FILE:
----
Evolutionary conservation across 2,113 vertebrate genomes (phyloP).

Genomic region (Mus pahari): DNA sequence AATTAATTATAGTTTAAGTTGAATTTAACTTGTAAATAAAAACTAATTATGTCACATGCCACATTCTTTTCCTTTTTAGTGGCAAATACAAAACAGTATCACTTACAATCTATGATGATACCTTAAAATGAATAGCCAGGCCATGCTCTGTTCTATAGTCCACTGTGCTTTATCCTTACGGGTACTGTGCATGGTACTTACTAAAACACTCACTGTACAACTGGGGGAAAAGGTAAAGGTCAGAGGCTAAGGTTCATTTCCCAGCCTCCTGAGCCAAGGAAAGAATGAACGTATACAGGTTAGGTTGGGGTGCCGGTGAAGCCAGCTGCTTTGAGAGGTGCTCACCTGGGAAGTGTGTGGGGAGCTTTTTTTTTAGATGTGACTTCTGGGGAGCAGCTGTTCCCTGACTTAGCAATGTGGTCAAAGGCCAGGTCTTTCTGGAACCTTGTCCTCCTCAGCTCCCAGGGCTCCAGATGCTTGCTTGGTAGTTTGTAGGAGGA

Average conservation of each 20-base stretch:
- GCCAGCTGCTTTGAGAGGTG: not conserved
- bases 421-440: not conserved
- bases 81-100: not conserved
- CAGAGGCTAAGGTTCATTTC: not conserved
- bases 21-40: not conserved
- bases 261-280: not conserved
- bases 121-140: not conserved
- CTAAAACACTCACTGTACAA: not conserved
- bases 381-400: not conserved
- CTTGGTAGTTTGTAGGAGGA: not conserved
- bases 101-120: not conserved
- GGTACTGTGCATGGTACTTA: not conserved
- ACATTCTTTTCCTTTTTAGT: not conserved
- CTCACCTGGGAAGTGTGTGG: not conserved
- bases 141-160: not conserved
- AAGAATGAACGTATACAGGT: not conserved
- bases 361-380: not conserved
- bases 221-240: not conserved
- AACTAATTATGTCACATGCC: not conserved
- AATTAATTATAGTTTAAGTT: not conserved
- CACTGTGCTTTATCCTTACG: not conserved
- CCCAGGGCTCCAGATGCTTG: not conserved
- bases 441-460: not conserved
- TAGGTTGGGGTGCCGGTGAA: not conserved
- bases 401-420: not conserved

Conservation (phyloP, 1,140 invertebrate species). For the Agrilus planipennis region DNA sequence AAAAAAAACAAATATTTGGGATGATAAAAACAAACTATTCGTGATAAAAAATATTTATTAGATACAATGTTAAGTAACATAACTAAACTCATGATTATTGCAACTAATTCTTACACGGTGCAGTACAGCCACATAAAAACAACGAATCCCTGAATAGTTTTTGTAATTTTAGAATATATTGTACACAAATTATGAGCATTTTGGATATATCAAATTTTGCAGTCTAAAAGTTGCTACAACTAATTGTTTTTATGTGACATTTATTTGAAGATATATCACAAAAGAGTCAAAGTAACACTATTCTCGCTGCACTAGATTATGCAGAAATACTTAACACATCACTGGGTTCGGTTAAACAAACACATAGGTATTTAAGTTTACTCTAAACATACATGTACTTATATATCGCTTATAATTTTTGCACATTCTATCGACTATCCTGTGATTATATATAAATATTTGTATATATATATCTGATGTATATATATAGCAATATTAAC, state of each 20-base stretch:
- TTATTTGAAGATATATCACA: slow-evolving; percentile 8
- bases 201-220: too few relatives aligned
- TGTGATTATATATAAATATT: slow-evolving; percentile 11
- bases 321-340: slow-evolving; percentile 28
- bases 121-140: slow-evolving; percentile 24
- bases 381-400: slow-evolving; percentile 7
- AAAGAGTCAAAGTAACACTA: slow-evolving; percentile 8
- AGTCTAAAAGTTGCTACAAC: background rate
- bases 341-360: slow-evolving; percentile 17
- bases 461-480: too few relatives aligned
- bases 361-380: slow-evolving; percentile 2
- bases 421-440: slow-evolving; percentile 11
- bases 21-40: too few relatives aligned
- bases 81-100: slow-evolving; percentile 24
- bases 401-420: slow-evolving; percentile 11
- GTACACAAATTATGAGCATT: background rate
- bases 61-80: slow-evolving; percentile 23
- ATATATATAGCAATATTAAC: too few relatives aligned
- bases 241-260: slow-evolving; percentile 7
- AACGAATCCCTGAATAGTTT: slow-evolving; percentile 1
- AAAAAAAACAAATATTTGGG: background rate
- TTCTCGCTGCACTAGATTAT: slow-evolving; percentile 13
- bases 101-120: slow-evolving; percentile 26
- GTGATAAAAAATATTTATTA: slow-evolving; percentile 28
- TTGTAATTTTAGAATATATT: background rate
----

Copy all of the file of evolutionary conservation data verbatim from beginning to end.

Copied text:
Evolutionary conservation across 2,113 vertebrate genomes (phyloP).

Genomic region (Mus pahari): DNA sequence AATTAATTATAGTTTAAGTTGAATTTAACTTGTAAATAAAAACTAATTATGTCACATGCCACATTCTTTTCCTTTTTAGTGGCAAATACAAAACAGTATCACTTACAATCTATGATGATACCTTAAAATGAATAGCCAGGCCATGCTCTGTTCTATAGTCCACTGTGCTTTATCCTTACGGGTACTGTGCATGGTACTTACTAAAACACTCACTGTACAACTGGGGGAAAAGGTAAAGGTCAGAGGCTAAGGTTCATTTCCCAGCCTCCTGAGCCAAGGAAAGAATGAACGTATACAGGTTAGGTTGGGGTGCCGGTGAAGCCAGCTGCTTTGAGAGGTGCTCACCTGGGAAGTGTGTGGGGAGCTTTTTTTTTAGATGTGACTTCTGGGGAGCAGCTGTTCCCTGACTTAGCAATGTGGTCAAAGGCCAGGTCTTTCTGGAACCTTGTCCTCCTCAGCTCCCAGGGCTCCAGATGCTTGCTTGGTAGTTTGTAGGAGGA

Average conservation of each 20-base stretch:
- GCCAGCTGCTTTGAGAGGTG: not conserved
- bases 421-440: not conserved
- bases 81-100: not conserved
- CAGAGGCTAAGGTTCATTTC: not conserved
- bases 21-40: not conserved
- bases 261-280: not conserved
- bases 121-140: not conserved
- CTAAAACACTCACTGTACAA: not conserved
- bases 381-400: not conserved
- CTTGGTAGTTTGTAGGAGGA: not conserved
- bases 101-120: not conserved
- GGTACTGTGCATGGTACTTA: not conserved
- ACATTCTTTTCCTTTTTAGT: not conserved
- CTCACCTGGGAAGTGTGTGG: not conserved
- bases 141-160: not conserved
- AAGAATGAACGTATACAGGT: not conserved
- bases 361-380: not conserved
- bases 221-240: not conserved
- AACTAATTATGTCACATGCC: not conserved
- AATTAATTATAGTTTAAGTT: not conserved
- CACTGTGCTTTATCCTTACG: not conserved
- CCCAGGGCTCCAGATGCTTG: not conserved
- bases 441-460: not conserved
- TAGGTTGGGGTGCCGGTGAA: not conserved
- bases 401-420: not conserved

Conservation (phyloP, 1,140 invertebrate species). For the Agrilus planipennis region DNA sequence AAAAAAAACAAATATTTGGGATGATAAAAACAAACTATTCGTGATAAAAAATATTTATTAGATACAATGTTAAGTAACATAACTAAACTCATGATTATTGCAACTAATTCTTACACGGTGCAGTACAGCCACATAAAAACAACGAATCCCTGAATAGTTTTTGTAATTTTAGAATATATTGTACACAAATTATGAGCATTTTGGATATATCAAATTTTGCAGTCTAAAAGTTGCTACAACTAATTGTTTTTATGTGACATTTATTTGAAGATATATCACAAAAGAGTCAAAGTAACACTATTCTCGCTGCACTAGATTATGCAGAAATACTTAACACATCACTGGGTTCGGTTAAACAAACACATAGGTATTTAAGTTTACTCTAAACATACATGTACTTATATATCGCTTATAATTTTTGCACATTCTATCGACTATCCTGTGATTATATATAAATATTTGTATATATATATCTGATGTATATATATAGCAATATTAAC, state of each 20-base stretch:
- TTATTTGAAGATATATCACA: slow-evolving; percentile 8
- bases 201-220: too few relatives aligned
- TGTGATTATATATAAATATT: slow-evolving; percentile 11
- bases 321-340: slow-evolving; percentile 28
- bases 121-140: slow-evolving; percentile 24
- bases 381-400: slow-evolving; percentile 7
- AAAGAGTCAAAGTAACACTA: slow-evolving; percentile 8
- AGTCTAAAAGTTGCTACAAC: background rate
- bases 341-360: slow-evolving; percentile 17
- bases 461-480: too few relatives aligned
- bases 361-380: slow-evolving; percentile 2
- bases 421-440: slow-evolving; percentile 11
- bases 21-40: too few relatives aligned
- bases 81-100: slow-evolving; percentile 24
- bases 401-420: slow-evolving; percentile 11
- GTACACAAATTATGAGCATT: background rate
- bases 61-80: slow-evolving; percentile 23
- ATATATATAGCAATATTAAC: too few relatives aligned
- bases 241-260: slow-evolving; percentile 7
- AACGAATCCCTGAATAGTTT: slow-evolving; percentile 1
- AAAAAAAACAAATATTTGGG: background rate
- TTCTCGCTGCACTAGATTAT: slow-evolving; percentile 13
- bases 101-120: slow-evolving; percentile 26
- GTGATAAAAAATATTTATTA: slow-evolving; percentile 28
- TTGTAATTTTAGAATATATT: background rate